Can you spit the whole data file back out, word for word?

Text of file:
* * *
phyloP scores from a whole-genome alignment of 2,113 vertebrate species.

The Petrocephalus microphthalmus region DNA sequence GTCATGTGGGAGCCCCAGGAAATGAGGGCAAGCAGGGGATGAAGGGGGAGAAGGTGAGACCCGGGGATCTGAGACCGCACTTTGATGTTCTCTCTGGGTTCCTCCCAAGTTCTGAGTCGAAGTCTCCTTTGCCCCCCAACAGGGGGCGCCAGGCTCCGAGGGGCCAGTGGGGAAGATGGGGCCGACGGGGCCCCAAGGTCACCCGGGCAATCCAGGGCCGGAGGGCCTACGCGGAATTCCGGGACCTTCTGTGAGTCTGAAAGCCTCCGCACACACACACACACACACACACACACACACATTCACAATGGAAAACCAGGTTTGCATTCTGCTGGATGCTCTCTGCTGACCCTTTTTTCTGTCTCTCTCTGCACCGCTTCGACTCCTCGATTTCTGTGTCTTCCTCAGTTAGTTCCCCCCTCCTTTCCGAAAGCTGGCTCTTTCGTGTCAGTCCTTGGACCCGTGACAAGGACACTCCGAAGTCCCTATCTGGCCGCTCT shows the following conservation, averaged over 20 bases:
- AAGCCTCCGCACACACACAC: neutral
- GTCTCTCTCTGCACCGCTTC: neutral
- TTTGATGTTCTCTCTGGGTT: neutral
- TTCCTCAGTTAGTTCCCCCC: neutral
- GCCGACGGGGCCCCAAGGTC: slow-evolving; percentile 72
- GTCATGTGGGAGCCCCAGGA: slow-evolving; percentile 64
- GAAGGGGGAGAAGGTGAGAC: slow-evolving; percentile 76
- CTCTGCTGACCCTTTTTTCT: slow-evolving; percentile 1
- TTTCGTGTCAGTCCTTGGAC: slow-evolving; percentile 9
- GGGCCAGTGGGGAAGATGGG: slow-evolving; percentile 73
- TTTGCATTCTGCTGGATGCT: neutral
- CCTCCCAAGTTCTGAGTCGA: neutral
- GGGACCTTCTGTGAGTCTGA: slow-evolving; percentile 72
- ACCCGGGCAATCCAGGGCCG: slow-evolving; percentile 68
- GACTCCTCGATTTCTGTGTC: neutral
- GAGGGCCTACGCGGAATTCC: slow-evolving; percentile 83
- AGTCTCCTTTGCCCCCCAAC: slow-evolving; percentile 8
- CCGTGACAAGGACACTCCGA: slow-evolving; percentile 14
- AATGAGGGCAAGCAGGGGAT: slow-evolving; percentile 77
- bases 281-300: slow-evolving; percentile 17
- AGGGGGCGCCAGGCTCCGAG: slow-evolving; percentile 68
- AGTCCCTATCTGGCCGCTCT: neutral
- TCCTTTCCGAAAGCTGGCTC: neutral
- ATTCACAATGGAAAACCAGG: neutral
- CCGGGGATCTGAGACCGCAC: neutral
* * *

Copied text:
phyloP scores from a whole-genome alignment of 2,113 vertebrate species.

The Petrocephalus microphthalmus region DNA sequence GTCATGTGGGAGCCCCAGGAAATGAGGGCAAGCAGGGGATGAAGGGGGAGAAGGTGAGACCCGGGGATCTGAGACCGCACTTTGATGTTCTCTCTGGGTTCCTCCCAAGTTCTGAGTCGAAGTCTCCTTTGCCCCCCAACAGGGGGCGCCAGGCTCCGAGGGGCCAGTGGGGAAGATGGGGCCGACGGGGCCCCAAGGTCACCCGGGCAATCCAGGGCCGGAGGGCCTACGCGGAATTCCGGGACCTTCTGTGAGTCTGAAAGCCTCCGCACACACACACACACACACACACACACACACATTCACAATGGAAAACCAGGTTTGCATTCTGCTGGATGCTCTCTGCTGACCCTTTTTTCTGTCTCTCTCTGCACCGCTTCGACTCCTCGATTTCTGTGTCTTCCTCAGTTAGTTCCCCCCTCCTTTCCGAAAGCTGGCTCTTTCGTGTCAGTCCTTGGACCCGTGACAAGGACACTCCGAAGTCCCTATCTGGCCGCTCT shows the following conservation, averaged over 20 bases:
- AAGCCTCCGCACACACACAC: neutral
- GTCTCTCTCTGCACCGCTTC: neutral
- TTTGATGTTCTCTCTGGGTT: neutral
- TTCCTCAGTTAGTTCCCCCC: neutral
- GCCGACGGGGCCCCAAGGTC: slow-evolving; percentile 72
- GTCATGTGGGAGCCCCAGGA: slow-evolving; percentile 64
- GAAGGGGGAGAAGGTGAGAC: slow-evolving; percentile 76
- CTCTGCTGACCCTTTTTTCT: slow-evolving; percentile 1
- TTTCGTGTCAGTCCTTGGAC: slow-evolving; percentile 9
- GGGCCAGTGGGGAAGATGGG: slow-evolving; percentile 73
- TTTGCATTCTGCTGGATGCT: neutral
- CCTCCCAAGTTCTGAGTCGA: neutral
- GGGACCTTCTGTGAGTCTGA: slow-evolving; percentile 72
- ACCCGGGCAATCCAGGGCCG: slow-evolving; percentile 68
- GACTCCTCGATTTCTGTGTC: neutral
- GAGGGCCTACGCGGAATTCC: slow-evolving; percentile 83
- AGTCTCCTTTGCCCCCCAAC: slow-evolving; percentile 8
- CCGTGACAAGGACACTCCGA: slow-evolving; percentile 14
- AATGAGGGCAAGCAGGGGAT: slow-evolving; percentile 77
- bases 281-300: slow-evolving; percentile 17
- AGGGGGCGCCAGGCTCCGAG: slow-evolving; percentile 68
- AGTCCCTATCTGGCCGCTCT: neutral
- TCCTTTCCGAAAGCTGGCTC: neutral
- ATTCACAATGGAAAACCAGG: neutral
- CCGGGGATCTGAGACCGCAC: neutral